Sony, the Japanese consumer electronics giant, said Wednesday operating profit plunged 68 per cent to Y71.8bn ($596m) in the financial year to the end of March because of massive losses in the games division the cost of recalling 9.6m laptop PC batteries.
Sony admitted that the games division, its second-biggest revenue generator, would probably not make a profit until 2008-2009 because of the initial costs of investing in the PlayStation 3, its next-generation console. The big investment and lacklustre sales pulled Sony’s games division into the red, with an operating loss of Y232.3bn, compared with an operating profit of Y8.7bn last year.
Sony is still making a loss on every console sold, and analysts estimate that it will not make money on the product until next year at the earliest. Sony shipped 5.5m PS3s in the year just ended, missing its target of 6m shipments. It sold 3.6m units. The company said it aims to ship 11m consoles this year.
Sony's PS3 has struggled to gain a foothold in global markets despite a successful launch in Europe last month, while Nintendo's Wii games console continues to go from strength to strength.
But there were signs that the embattled company is turning its core divisions around. Sony’s consumer electronics division performed well, with operating income totalling Y156.7bn from Y6.9bn last year. Sony achieved an operating margin of 4.1 per cent for its electronics group, one year ahead of schedule.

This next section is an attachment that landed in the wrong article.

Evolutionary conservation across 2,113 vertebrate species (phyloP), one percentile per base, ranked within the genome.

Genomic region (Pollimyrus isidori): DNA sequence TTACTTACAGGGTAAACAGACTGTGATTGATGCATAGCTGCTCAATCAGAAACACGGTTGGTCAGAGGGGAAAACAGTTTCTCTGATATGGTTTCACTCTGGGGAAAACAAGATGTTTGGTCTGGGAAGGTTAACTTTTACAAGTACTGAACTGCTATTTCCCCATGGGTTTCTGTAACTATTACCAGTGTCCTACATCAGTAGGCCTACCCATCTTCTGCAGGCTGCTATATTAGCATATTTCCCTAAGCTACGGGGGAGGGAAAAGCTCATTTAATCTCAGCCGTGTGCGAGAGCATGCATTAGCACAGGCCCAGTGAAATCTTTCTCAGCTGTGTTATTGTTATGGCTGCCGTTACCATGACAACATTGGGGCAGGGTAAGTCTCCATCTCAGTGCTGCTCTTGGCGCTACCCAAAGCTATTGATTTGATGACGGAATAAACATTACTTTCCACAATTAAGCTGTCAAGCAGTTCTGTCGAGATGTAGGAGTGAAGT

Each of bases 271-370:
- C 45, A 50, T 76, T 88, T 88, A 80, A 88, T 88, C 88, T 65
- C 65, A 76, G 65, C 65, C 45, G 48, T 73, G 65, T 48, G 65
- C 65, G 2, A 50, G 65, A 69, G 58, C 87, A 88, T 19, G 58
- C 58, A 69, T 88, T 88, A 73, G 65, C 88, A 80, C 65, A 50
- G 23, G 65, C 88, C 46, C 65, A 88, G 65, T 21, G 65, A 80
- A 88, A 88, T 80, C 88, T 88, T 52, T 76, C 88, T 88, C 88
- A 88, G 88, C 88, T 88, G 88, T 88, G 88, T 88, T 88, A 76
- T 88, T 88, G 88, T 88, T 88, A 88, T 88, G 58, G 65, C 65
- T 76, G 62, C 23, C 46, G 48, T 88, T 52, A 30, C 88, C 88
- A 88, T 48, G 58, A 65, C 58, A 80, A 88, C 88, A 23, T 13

The consumer electronics giant said its operating profit would grow six-fold in the current fiscal year to Y440bn, due to robust demand for its Bravia-brand liquid crystal display televisions and strong sales of its Vaio computers and digital cameras.
But Sir Howard Stringer’s widely-proclaimed pledge to achieve group-wide operating margins of 5 per cent by March 2008 was called into question, after analysts said Sony would only clear the hurdle if it included a one-off gain from land sales in its operating profit forecast.
“The [financial year] 2007 operating profit guidance in real terms excluding profits on the sale of headquarters land and restructuring costs (Y35 bn), is Y416 bn, which works out at a 4.8 per cent operating margin,” said Yuji Fujimori, analyst at Goldman Sachs.
Sony said last night that it always intended to include asset sales in the target. But analysts said they were surprised by the move. “One would expect a 5 per cent margin to come from real operations, rather than one-time gains,” said Hiroshi Kamide, analyst at KBC Securities.